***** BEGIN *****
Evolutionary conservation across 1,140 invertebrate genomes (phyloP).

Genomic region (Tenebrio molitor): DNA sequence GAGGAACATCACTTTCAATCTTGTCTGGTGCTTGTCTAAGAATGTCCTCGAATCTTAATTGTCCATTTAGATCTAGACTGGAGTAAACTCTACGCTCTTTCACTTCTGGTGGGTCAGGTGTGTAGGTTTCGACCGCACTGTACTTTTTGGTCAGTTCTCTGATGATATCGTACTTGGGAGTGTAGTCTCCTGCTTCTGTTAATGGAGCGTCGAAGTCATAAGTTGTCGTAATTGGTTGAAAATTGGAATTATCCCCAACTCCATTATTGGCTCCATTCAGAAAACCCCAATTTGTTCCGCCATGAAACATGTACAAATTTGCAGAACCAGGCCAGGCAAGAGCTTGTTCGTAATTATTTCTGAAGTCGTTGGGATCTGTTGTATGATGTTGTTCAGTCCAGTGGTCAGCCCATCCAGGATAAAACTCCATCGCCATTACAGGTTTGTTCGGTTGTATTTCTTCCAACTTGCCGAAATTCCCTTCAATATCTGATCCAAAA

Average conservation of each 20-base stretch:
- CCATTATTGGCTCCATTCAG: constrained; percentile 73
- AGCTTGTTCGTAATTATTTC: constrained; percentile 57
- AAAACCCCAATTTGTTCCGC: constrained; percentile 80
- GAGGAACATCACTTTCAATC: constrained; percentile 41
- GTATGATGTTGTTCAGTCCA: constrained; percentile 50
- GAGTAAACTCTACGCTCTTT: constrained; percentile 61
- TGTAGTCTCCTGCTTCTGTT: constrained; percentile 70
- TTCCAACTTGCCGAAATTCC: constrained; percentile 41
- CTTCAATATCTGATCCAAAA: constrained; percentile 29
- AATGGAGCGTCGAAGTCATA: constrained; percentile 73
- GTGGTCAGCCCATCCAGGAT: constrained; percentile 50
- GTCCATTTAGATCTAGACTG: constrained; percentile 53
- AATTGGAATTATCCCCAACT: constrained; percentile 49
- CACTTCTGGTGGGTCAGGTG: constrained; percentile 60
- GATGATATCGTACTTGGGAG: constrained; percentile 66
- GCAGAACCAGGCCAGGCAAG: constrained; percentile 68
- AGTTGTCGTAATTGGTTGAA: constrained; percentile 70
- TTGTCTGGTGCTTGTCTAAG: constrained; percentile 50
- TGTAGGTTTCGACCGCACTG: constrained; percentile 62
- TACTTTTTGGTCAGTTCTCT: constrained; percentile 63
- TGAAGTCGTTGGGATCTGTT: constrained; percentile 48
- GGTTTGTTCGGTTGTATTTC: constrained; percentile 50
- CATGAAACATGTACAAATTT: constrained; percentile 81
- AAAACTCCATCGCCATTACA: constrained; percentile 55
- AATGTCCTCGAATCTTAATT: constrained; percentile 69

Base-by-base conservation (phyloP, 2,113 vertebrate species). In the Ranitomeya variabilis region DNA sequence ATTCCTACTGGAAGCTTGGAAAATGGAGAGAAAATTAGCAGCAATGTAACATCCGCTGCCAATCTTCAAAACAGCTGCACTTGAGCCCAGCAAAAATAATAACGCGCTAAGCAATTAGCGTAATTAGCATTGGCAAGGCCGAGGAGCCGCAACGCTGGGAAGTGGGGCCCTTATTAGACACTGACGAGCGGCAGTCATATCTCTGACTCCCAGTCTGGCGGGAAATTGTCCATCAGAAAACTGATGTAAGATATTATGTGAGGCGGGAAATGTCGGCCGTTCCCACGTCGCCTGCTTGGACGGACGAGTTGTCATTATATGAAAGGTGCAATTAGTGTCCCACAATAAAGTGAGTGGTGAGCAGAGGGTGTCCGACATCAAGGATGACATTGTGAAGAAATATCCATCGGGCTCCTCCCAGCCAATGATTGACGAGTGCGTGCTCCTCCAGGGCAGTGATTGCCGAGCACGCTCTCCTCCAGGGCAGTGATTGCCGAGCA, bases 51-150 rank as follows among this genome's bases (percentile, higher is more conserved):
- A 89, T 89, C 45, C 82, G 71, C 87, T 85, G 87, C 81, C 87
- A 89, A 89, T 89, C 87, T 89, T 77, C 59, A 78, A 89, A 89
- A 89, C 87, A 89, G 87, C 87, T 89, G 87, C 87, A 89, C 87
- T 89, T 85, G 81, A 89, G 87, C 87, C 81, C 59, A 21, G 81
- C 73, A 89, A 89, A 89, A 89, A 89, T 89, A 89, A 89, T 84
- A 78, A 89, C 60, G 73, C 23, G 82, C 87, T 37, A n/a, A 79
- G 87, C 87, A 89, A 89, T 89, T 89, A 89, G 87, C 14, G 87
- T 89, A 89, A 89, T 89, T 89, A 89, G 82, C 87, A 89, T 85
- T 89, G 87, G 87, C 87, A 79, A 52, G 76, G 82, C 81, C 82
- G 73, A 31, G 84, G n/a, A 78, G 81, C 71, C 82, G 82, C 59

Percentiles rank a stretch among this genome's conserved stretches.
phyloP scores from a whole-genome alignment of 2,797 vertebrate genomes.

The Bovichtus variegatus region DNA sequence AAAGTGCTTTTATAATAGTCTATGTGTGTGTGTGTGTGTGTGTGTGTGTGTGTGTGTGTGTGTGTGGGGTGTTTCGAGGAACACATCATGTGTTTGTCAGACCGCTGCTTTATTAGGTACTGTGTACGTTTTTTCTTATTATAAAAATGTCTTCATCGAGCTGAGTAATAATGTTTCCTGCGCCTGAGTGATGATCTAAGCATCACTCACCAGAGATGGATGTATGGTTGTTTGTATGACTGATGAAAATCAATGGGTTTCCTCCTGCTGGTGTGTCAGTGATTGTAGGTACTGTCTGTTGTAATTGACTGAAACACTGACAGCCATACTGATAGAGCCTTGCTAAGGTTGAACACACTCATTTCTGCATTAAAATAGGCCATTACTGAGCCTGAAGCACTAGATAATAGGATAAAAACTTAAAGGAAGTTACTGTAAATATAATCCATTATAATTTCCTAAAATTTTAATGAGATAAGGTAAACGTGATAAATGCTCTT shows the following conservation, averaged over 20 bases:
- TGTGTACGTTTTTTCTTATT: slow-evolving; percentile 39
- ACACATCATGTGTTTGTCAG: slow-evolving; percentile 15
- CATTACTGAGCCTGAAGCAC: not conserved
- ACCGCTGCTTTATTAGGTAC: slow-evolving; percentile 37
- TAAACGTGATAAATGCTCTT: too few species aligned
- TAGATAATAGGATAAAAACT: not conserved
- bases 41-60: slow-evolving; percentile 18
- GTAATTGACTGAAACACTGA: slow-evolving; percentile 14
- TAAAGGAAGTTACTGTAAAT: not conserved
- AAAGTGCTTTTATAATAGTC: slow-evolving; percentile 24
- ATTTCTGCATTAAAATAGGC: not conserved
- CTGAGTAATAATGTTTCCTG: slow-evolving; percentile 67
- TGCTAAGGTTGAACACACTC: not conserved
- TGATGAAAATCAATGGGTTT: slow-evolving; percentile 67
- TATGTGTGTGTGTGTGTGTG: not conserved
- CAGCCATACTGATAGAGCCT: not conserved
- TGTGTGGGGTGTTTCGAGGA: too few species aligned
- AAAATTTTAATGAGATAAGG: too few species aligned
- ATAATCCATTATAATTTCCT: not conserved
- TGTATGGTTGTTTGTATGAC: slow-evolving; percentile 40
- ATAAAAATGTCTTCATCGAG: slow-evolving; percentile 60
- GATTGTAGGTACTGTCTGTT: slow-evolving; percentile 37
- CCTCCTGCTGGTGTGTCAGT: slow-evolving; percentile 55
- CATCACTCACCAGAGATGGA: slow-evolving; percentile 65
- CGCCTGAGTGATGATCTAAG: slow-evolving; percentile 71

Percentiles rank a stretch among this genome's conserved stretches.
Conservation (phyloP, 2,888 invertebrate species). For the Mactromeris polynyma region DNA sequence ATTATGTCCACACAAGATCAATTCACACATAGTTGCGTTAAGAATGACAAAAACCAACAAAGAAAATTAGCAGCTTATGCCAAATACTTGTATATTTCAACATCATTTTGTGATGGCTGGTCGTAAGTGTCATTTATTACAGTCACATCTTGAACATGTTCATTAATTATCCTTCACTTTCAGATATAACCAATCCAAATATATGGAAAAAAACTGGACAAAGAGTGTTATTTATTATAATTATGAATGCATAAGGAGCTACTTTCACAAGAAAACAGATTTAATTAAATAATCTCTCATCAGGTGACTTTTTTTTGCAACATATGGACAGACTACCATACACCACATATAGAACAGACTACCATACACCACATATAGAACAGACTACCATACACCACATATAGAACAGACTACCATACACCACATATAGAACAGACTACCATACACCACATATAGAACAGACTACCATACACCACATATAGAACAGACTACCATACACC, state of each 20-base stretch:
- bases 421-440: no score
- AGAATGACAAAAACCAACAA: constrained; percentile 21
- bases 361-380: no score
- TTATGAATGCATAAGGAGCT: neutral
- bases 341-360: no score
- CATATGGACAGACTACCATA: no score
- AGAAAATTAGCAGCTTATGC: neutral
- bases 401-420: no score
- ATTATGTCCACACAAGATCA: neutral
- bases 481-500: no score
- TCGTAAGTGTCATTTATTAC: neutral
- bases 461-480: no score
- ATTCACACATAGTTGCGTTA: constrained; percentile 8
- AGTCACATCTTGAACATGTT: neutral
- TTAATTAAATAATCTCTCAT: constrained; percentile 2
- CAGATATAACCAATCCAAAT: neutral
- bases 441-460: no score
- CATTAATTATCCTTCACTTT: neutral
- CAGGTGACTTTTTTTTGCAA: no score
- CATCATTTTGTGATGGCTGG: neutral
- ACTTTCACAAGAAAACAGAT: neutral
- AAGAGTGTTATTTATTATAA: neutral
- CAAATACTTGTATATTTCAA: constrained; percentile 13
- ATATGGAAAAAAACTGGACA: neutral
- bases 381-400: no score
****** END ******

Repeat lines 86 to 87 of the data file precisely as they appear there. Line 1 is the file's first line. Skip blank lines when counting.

- bases 441-460: no score
- CATTAATTATCCTTCACTTT: neutral